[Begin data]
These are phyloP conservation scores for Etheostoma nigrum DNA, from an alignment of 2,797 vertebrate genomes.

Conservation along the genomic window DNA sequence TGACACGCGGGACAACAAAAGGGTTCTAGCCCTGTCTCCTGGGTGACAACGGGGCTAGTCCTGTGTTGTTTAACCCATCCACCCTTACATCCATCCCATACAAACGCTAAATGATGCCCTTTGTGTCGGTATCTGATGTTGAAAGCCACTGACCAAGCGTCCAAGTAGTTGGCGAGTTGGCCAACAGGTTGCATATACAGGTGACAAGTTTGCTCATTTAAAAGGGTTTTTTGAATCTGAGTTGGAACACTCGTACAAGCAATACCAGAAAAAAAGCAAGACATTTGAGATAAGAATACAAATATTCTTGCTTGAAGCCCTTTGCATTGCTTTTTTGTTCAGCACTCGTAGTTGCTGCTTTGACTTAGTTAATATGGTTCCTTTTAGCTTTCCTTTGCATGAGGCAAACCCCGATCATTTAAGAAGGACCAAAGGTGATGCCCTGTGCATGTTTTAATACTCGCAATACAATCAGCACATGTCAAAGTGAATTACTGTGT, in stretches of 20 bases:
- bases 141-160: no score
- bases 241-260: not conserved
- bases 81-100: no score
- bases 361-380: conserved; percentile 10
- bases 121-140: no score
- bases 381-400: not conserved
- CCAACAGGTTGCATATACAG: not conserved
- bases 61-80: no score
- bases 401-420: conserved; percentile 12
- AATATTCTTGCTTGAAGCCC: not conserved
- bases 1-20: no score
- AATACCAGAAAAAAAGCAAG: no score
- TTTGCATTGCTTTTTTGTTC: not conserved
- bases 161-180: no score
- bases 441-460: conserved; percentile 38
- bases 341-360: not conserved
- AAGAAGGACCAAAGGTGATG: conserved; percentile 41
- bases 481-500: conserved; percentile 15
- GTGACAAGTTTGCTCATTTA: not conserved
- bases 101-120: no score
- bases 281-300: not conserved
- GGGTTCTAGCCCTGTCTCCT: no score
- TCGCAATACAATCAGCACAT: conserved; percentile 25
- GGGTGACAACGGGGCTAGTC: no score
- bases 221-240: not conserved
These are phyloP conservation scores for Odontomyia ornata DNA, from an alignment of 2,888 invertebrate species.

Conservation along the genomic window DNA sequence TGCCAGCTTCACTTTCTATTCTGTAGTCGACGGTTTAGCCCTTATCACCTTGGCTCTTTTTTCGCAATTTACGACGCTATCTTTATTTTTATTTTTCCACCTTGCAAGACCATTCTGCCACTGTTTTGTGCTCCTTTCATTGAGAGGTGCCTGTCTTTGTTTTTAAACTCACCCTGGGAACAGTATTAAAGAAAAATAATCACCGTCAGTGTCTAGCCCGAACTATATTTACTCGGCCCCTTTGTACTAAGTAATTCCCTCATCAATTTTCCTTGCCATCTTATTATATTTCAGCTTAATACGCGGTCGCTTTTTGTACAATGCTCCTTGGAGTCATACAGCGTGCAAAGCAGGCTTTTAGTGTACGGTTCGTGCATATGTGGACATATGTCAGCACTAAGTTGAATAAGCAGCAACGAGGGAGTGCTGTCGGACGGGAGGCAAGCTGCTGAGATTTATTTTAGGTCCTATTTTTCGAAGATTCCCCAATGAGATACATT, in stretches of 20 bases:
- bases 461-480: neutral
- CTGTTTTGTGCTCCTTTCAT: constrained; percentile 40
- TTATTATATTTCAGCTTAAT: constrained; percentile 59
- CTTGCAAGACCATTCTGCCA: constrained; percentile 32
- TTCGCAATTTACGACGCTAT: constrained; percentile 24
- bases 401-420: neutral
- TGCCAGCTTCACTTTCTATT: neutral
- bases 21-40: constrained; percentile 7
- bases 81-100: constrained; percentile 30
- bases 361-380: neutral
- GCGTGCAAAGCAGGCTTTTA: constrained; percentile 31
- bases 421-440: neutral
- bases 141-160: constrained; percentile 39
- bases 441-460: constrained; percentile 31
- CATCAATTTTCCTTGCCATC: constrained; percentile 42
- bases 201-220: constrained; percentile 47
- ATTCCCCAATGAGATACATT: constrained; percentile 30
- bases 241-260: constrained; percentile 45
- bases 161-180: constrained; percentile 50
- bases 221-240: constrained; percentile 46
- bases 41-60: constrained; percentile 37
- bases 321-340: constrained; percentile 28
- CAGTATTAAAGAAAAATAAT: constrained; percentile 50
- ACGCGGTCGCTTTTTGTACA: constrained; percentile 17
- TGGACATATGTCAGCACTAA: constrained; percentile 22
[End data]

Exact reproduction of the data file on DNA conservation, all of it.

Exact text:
These are phyloP conservation scores for Etheostoma nigrum DNA, from an alignment of 2,797 vertebrate genomes.

Conservation along the genomic window DNA sequence TGACACGCGGGACAACAAAAGGGTTCTAGCCCTGTCTCCTGGGTGACAACGGGGCTAGTCCTGTGTTGTTTAACCCATCCACCCTTACATCCATCCCATACAAACGCTAAATGATGCCCTTTGTGTCGGTATCTGATGTTGAAAGCCACTGACCAAGCGTCCAAGTAGTTGGCGAGTTGGCCAACAGGTTGCATATACAGGTGACAAGTTTGCTCATTTAAAAGGGTTTTTTGAATCTGAGTTGGAACACTCGTACAAGCAATACCAGAAAAAAAGCAAGACATTTGAGATAAGAATACAAATATTCTTGCTTGAAGCCCTTTGCATTGCTTTTTTGTTCAGCACTCGTAGTTGCTGCTTTGACTTAGTTAATATGGTTCCTTTTAGCTTTCCTTTGCATGAGGCAAACCCCGATCATTTAAGAAGGACCAAAGGTGATGCCCTGTGCATGTTTTAATACTCGCAATACAATCAGCACATGTCAAAGTGAATTACTGTGT, in stretches of 20 bases:
- bases 141-160: no score
- bases 241-260: not conserved
- bases 81-100: no score
- bases 361-380: conserved; percentile 10
- bases 121-140: no score
- bases 381-400: not conserved
- CCAACAGGTTGCATATACAG: not conserved
- bases 61-80: no score
- bases 401-420: conserved; percentile 12
- AATATTCTTGCTTGAAGCCC: not conserved
- bases 1-20: no score
- AATACCAGAAAAAAAGCAAG: no score
- TTTGCATTGCTTTTTTGTTC: not conserved
- bases 161-180: no score
- bases 441-460: conserved; percentile 38
- bases 341-360: not conserved
- AAGAAGGACCAAAGGTGATG: conserved; percentile 41
- bases 481-500: conserved; percentile 15
- GTGACAAGTTTGCTCATTTA: not conserved
- bases 101-120: no score
- bases 281-300: not conserved
- GGGTTCTAGCCCTGTCTCCT: no score
- TCGCAATACAATCAGCACAT: conserved; percentile 25
- GGGTGACAACGGGGCTAGTC: no score
- bases 221-240: not conserved
These are phyloP conservation scores for Odontomyia ornata DNA, from an alignment of 2,888 invertebrate species.

Conservation along the genomic window DNA sequence TGCCAGCTTCACTTTCTATTCTGTAGTCGACGGTTTAGCCCTTATCACCTTGGCTCTTTTTTCGCAATTTACGACGCTATCTTTATTTTTATTTTTCCACCTTGCAAGACCATTCTGCCACTGTTTTGTGCTCCTTTCATTGAGAGGTGCCTGTCTTTGTTTTTAAACTCACCCTGGGAACAGTATTAAAGAAAAATAATCACCGTCAGTGTCTAGCCCGAACTATATTTACTCGGCCCCTTTGTACTAAGTAATTCCCTCATCAATTTTCCTTGCCATCTTATTATATTTCAGCTTAATACGCGGTCGCTTTTTGTACAATGCTCCTTGGAGTCATACAGCGTGCAAAGCAGGCTTTTAGTGTACGGTTCGTGCATATGTGGACATATGTCAGCACTAAGTTGAATAAGCAGCAACGAGGGAGTGCTGTCGGACGGGAGGCAAGCTGCTGAGATTTATTTTAGGTCCTATTTTTCGAAGATTCCCCAATGAGATACATT, in stretches of 20 bases:
- bases 461-480: neutral
- CTGTTTTGTGCTCCTTTCAT: constrained; percentile 40
- TTATTATATTTCAGCTTAAT: constrained; percentile 59
- CTTGCAAGACCATTCTGCCA: constrained; percentile 32
- TTCGCAATTTACGACGCTAT: constrained; percentile 24
- bases 401-420: neutral
- TGCCAGCTTCACTTTCTATT: neutral
- bases 21-40: constrained; percentile 7
- bases 81-100: constrained; percentile 30
- bases 361-380: neutral
- GCGTGCAAAGCAGGCTTTTA: constrained; percentile 31
- bases 421-440: neutral
- bases 141-160: constrained; percentile 39
- bases 441-460: constrained; percentile 31
- CATCAATTTTCCTTGCCATC: constrained; percentile 42
- bases 201-220: constrained; percentile 47
- ATTCCCCAATGAGATACATT: constrained; percentile 30
- bases 241-260: constrained; percentile 45
- bases 161-180: constrained; percentile 50
- bases 221-240: constrained; percentile 46
- bases 41-60: constrained; percentile 37
- bases 321-340: constrained; percentile 28
- CAGTATTAAAGAAAAATAAT: constrained; percentile 50
- ACGCGGTCGCTTTTTGTACA: constrained; percentile 17
- TGGACATATGTCAGCACTAA: constrained; percentile 22